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Cassini continues its exploration of the Saturn system with the 7.2-day Rev 254, which begins on December 22 at its farthest distance from the planet. This is also called the orbit’s apoapse. At this point, Cassini is 1.22 million kilometers (0.76 million miles) from Saturn’s cloud tops. Rev 254 is one of 20 F-ring orbits that will take place between November 2016 and April 2017 where Cassini will approach Saturn just outside the main ring system. Four ISS observations are planned for Rev 254 with the majority focused on Saturn’s satellites.
For its first observation of Rev 254, on December 24, ISS will acquire a distant observation of Erriapus, one of Saturn’s three dozen outer satellites. This observation will be taken from 10.7 million kilometers (6.66 million miles) away. By measuring how its apparent brightness changes over the course of this observation, Erriapus’s rotational period and rotational axis can be estimated. A similar observation covering around 24 hours of rotation will be acquired on December 29 into Rev 255. On December 25, ISS will observe a crescent Titan from 1.66 million kilometers (1.03 million miles) away to monitor Titan’s upper haze layers.
On December 26 at 1:52 UTC, Cassini will reach periapse for Rev 254 at an altitude of 88,533 kilometers (55,012 miles), near the orbits of Janus and Epimetheus. ISS will ride along with a Composite Infrared Spectrometer (CIRS) observation of Enceladus’ south polar region, currently nearing the middle of polar night. The ISS images will be taken from 169,000 kilometers (105,000 miles) away. Other Cassini observations during the periapse period include a Cosmic Dust Analyzer (CDA) observation of dust near Saturn’s rings, a solar occultation observation of the rings by the Visual and Infrared Mapping Spectrometer (VIMS), and CIRS compositional measurements of Saturn’s A ring.
On December 29, Cassini will reach apoapse, bringing Rev 254 to a close and starting up the next orbit, Rev 255. Twelve ISS observations are planned for this orbit, with the majority covering Saturn’s rings and Titan. On December 31, Cassini will perform a non-targeted encounter with Titan at an altitude of 679,094 kilometers (421,969 miles). ISS will be prime during the entire, 26-hour encounter, acquiring a series of mosaics and stares covering Titan’s northern leading and sub-Saturn hemisphere as well as the north polar region. These will be used to map Titan’s northern mid-latitudes and to monitor and track clouds across the northern hemisphere of Titan. Some stares are included in the ISS observations to allow CIRS to measure temperatures near Titan’s north pole.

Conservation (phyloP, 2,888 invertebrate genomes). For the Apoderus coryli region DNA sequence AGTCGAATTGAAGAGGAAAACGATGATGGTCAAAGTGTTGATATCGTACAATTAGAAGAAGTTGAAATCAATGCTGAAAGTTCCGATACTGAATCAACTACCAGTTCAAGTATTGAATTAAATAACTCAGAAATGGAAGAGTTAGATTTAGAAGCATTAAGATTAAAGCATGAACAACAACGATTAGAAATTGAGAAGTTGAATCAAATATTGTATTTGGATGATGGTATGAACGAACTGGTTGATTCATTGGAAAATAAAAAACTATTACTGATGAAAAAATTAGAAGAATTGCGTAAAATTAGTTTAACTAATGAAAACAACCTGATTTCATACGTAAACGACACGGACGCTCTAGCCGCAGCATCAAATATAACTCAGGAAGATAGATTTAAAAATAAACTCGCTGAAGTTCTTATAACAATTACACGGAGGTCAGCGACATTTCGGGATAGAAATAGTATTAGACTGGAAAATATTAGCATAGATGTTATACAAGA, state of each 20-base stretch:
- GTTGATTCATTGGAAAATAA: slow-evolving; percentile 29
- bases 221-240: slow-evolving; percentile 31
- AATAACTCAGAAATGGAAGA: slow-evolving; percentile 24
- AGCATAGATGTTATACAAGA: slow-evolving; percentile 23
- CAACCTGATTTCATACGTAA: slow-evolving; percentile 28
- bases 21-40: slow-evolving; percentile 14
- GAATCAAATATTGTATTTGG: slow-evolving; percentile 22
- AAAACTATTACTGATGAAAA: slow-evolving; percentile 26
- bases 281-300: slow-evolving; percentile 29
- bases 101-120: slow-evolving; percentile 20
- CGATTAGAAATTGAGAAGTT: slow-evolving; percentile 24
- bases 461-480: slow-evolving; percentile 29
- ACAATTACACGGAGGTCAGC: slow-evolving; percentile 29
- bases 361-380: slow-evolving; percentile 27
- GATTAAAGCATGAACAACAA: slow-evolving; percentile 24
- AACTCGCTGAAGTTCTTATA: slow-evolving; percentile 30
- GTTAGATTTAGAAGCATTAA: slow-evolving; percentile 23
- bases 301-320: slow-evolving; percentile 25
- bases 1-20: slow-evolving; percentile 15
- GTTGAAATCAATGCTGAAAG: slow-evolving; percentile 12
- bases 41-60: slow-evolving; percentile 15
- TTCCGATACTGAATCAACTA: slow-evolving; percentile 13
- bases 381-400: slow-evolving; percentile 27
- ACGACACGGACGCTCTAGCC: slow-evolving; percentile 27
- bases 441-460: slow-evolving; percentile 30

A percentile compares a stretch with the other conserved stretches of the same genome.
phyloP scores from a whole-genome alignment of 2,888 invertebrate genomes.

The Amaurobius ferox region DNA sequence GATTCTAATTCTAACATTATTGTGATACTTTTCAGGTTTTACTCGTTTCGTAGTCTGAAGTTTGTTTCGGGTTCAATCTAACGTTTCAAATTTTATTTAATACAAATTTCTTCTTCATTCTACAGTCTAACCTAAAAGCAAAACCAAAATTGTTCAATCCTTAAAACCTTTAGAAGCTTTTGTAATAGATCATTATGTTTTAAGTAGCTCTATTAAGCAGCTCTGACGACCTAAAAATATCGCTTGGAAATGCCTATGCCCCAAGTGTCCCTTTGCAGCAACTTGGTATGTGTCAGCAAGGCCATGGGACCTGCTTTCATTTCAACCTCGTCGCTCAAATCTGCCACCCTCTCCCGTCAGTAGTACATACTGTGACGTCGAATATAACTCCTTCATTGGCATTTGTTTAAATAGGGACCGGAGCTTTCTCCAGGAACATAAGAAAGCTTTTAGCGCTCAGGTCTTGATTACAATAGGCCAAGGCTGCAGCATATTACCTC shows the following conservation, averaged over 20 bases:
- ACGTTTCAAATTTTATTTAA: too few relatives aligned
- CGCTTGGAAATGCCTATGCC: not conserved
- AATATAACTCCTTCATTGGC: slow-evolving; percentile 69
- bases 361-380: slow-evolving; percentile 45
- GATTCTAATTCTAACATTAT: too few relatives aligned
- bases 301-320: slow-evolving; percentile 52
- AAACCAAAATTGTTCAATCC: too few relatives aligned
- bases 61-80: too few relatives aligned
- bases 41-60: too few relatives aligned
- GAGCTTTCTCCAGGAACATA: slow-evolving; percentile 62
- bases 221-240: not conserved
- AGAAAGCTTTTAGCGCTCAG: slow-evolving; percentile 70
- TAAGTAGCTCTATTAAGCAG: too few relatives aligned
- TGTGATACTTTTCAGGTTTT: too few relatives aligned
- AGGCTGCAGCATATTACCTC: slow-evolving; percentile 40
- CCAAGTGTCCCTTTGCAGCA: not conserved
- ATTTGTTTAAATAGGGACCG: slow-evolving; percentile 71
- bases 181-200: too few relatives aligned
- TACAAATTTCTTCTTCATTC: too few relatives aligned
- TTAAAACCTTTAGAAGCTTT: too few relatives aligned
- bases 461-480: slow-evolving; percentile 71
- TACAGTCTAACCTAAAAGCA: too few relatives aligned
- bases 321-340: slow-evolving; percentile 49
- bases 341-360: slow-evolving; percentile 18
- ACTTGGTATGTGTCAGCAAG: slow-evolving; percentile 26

On January 2 at 05:48 UTC, Cassini will reach periapse for Rev 255 at an altitude of 88,292 kilometers (54,862 miles). During the periapse period, Cassini’s various instruments will be focused on acquiring observations of Saturn’s rings. ISS will acquire a color mosaic of portions of the C and B rings on January 1. Early on January 2, ISS will ride along with VIMS as that instrument acquires a compositional scan across the B ring. After closest approach, RADAR will acquire several radiometry scans of the rings, which provide a useful constraint on composition. Afterwards, ISS will ride along with CIRS as they observe Enceladus’ south polar region, just as they did during Rev 254.
Later on January 2, ISS will conduct a survey of the propellers in the outer A ring. Propellers are voids in the ring created by the gravity of large, 100 – 1000-meter (328 – 3280 foot) ring particles. Due to the influence of the rings on their motion, these observations are needed to keep track of previously discovered propellers, like Earhart and Bleriot. Afterwards, ISS will observe the edge of the A ring and the F ring at high resolution. On January 4, ISS will observe the G ring at high phase angles and low-elevation, good for looking at the vertical structure of dust in the ring.
On January 5, Cassini will reach apoapse, bringing Rev 255 to a close and starting up the next orbit, Rev 256.
Image products created in Celestia. All dates in Coordinated Universal Time (UTC).